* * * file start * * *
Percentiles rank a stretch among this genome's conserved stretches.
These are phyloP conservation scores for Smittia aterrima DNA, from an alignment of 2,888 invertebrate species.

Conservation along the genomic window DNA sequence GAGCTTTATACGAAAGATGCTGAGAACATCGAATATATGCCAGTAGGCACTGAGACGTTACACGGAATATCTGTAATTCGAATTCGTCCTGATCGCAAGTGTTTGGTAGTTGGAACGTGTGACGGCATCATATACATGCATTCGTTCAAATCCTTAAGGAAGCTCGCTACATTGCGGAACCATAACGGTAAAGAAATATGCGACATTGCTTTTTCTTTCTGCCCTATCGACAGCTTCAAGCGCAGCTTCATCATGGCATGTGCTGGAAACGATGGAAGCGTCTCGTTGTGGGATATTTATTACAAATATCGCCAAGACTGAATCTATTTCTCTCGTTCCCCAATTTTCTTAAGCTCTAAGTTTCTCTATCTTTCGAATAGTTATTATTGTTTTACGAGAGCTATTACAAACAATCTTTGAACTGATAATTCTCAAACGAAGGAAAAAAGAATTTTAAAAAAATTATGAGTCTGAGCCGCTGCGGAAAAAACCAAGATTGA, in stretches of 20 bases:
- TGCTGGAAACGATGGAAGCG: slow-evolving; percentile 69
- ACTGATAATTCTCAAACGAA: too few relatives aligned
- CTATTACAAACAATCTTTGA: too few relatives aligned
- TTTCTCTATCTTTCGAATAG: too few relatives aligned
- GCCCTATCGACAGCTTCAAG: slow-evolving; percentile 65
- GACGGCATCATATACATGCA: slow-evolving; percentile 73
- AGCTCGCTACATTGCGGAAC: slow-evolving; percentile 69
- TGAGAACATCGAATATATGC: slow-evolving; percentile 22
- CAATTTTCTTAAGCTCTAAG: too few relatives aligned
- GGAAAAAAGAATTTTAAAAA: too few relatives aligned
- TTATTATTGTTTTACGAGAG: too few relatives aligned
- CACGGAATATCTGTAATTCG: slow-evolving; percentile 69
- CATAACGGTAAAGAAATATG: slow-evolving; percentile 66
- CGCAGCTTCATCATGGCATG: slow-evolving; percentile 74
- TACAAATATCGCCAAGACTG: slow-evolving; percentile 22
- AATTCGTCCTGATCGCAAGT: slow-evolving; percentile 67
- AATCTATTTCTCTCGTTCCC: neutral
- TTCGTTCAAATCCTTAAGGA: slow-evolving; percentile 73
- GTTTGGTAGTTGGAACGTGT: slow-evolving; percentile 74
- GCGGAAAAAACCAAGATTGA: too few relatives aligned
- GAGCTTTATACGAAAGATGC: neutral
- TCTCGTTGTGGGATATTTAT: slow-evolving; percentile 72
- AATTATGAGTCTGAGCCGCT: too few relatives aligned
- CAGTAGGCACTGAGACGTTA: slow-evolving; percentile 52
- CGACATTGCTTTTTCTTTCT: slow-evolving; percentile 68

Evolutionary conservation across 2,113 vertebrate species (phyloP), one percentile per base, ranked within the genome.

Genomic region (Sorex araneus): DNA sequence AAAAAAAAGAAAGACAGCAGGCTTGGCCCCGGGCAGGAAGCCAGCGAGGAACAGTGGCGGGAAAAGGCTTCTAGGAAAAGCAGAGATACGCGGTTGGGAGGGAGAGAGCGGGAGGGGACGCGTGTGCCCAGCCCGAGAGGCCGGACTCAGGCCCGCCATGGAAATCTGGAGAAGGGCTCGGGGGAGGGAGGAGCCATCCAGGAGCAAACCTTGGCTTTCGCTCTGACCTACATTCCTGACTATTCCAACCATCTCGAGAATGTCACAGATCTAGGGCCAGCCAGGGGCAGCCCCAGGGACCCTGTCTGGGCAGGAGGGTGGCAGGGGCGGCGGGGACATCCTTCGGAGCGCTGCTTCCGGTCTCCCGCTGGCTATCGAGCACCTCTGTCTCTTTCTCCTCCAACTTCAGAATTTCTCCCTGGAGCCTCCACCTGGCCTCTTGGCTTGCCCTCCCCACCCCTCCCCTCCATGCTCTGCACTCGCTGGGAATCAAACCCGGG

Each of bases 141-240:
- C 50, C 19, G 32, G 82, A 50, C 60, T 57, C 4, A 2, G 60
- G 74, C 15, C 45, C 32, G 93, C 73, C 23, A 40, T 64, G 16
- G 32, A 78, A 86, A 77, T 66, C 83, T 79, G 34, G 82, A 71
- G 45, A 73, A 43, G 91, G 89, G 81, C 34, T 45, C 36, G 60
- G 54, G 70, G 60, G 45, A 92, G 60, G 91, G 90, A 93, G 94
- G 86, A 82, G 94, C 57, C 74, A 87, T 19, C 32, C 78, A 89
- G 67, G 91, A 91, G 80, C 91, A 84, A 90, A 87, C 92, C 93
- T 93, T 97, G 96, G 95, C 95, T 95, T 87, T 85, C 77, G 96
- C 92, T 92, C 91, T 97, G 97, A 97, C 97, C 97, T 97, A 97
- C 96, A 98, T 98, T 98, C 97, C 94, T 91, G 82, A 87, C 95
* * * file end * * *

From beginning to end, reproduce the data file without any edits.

Percentiles rank a stretch among this genome's conserved stretches.
These are phyloP conservation scores for Smittia aterrima DNA, from an alignment of 2,888 invertebrate species.

Conservation along the genomic window DNA sequence GAGCTTTATACGAAAGATGCTGAGAACATCGAATATATGCCAGTAGGCACTGAGACGTTACACGGAATATCTGTAATTCGAATTCGTCCTGATCGCAAGTGTTTGGTAGTTGGAACGTGTGACGGCATCATATACATGCATTCGTTCAAATCCTTAAGGAAGCTCGCTACATTGCGGAACCATAACGGTAAAGAAATATGCGACATTGCTTTTTCTTTCTGCCCTATCGACAGCTTCAAGCGCAGCTTCATCATGGCATGTGCTGGAAACGATGGAAGCGTCTCGTTGTGGGATATTTATTACAAATATCGCCAAGACTGAATCTATTTCTCTCGTTCCCCAATTTTCTTAAGCTCTAAGTTTCTCTATCTTTCGAATAGTTATTATTGTTTTACGAGAGCTATTACAAACAATCTTTGAACTGATAATTCTCAAACGAAGGAAAAAAGAATTTTAAAAAAATTATGAGTCTGAGCCGCTGCGGAAAAAACCAAGATTGA, in stretches of 20 bases:
- TGCTGGAAACGATGGAAGCG: slow-evolving; percentile 69
- ACTGATAATTCTCAAACGAA: too few relatives aligned
- CTATTACAAACAATCTTTGA: too few relatives aligned
- TTTCTCTATCTTTCGAATAG: too few relatives aligned
- GCCCTATCGACAGCTTCAAG: slow-evolving; percentile 65
- GACGGCATCATATACATGCA: slow-evolving; percentile 73
- AGCTCGCTACATTGCGGAAC: slow-evolving; percentile 69
- TGAGAACATCGAATATATGC: slow-evolving; percentile 22
- CAATTTTCTTAAGCTCTAAG: too few relatives aligned
- GGAAAAAAGAATTTTAAAAA: too few relatives aligned
- TTATTATTGTTTTACGAGAG: too few relatives aligned
- CACGGAATATCTGTAATTCG: slow-evolving; percentile 69
- CATAACGGTAAAGAAATATG: slow-evolving; percentile 66
- CGCAGCTTCATCATGGCATG: slow-evolving; percentile 74
- TACAAATATCGCCAAGACTG: slow-evolving; percentile 22
- AATTCGTCCTGATCGCAAGT: slow-evolving; percentile 67
- AATCTATTTCTCTCGTTCCC: neutral
- TTCGTTCAAATCCTTAAGGA: slow-evolving; percentile 73
- GTTTGGTAGTTGGAACGTGT: slow-evolving; percentile 74
- GCGGAAAAAACCAAGATTGA: too few relatives aligned
- GAGCTTTATACGAAAGATGC: neutral
- TCTCGTTGTGGGATATTTAT: slow-evolving; percentile 72
- AATTATGAGTCTGAGCCGCT: too few relatives aligned
- CAGTAGGCACTGAGACGTTA: slow-evolving; percentile 52
- CGACATTGCTTTTTCTTTCT: slow-evolving; percentile 68

Evolutionary conservation across 2,113 vertebrate species (phyloP), one percentile per base, ranked within the genome.

Genomic region (Sorex araneus): DNA sequence AAAAAAAAGAAAGACAGCAGGCTTGGCCCCGGGCAGGAAGCCAGCGAGGAACAGTGGCGGGAAAAGGCTTCTAGGAAAAGCAGAGATACGCGGTTGGGAGGGAGAGAGCGGGAGGGGACGCGTGTGCCCAGCCCGAGAGGCCGGACTCAGGCCCGCCATGGAAATCTGGAGAAGGGCTCGGGGGAGGGAGGAGCCATCCAGGAGCAAACCTTGGCTTTCGCTCTGACCTACATTCCTGACTATTCCAACCATCTCGAGAATGTCACAGATCTAGGGCCAGCCAGGGGCAGCCCCAGGGACCCTGTCTGGGCAGGAGGGTGGCAGGGGCGGCGGGGACATCCTTCGGAGCGCTGCTTCCGGTCTCCCGCTGGCTATCGAGCACCTCTGTCTCTTTCTCCTCCAACTTCAGAATTTCTCCCTGGAGCCTCCACCTGGCCTCTTGGCTTGCCCTCCCCACCCCTCCCCTCCATGCTCTGCACTCGCTGGGAATCAAACCCGGG

Each of bases 141-240:
- C 50, C 19, G 32, G 82, A 50, C 60, T 57, C 4, A 2, G 60
- G 74, C 15, C 45, C 32, G 93, C 73, C 23, A 40, T 64, G 16
- G 32, A 78, A 86, A 77, T 66, C 83, T 79, G 34, G 82, A 71
- G 45, A 73, A 43, G 91, G 89, G 81, C 34, T 45, C 36, G 60
- G 54, G 70, G 60, G 45, A 92, G 60, G 91, G 90, A 93, G 94
- G 86, A 82, G 94, C 57, C 74, A 87, T 19, C 32, C 78, A 89
- G 67, G 91, A 91, G 80, C 91, A 84, A 90, A 87, C 92, C 93
- T 93, T 97, G 96, G 95, C 95, T 95, T 87, T 85, C 77, G 96
- C 92, T 92, C 91, T 97, G 97, A 97, C 97, C 97, T 97, A 97
- C 96, A 98, T 98, T 98, C 97, C 94, T 91, G 82, A 87, C 95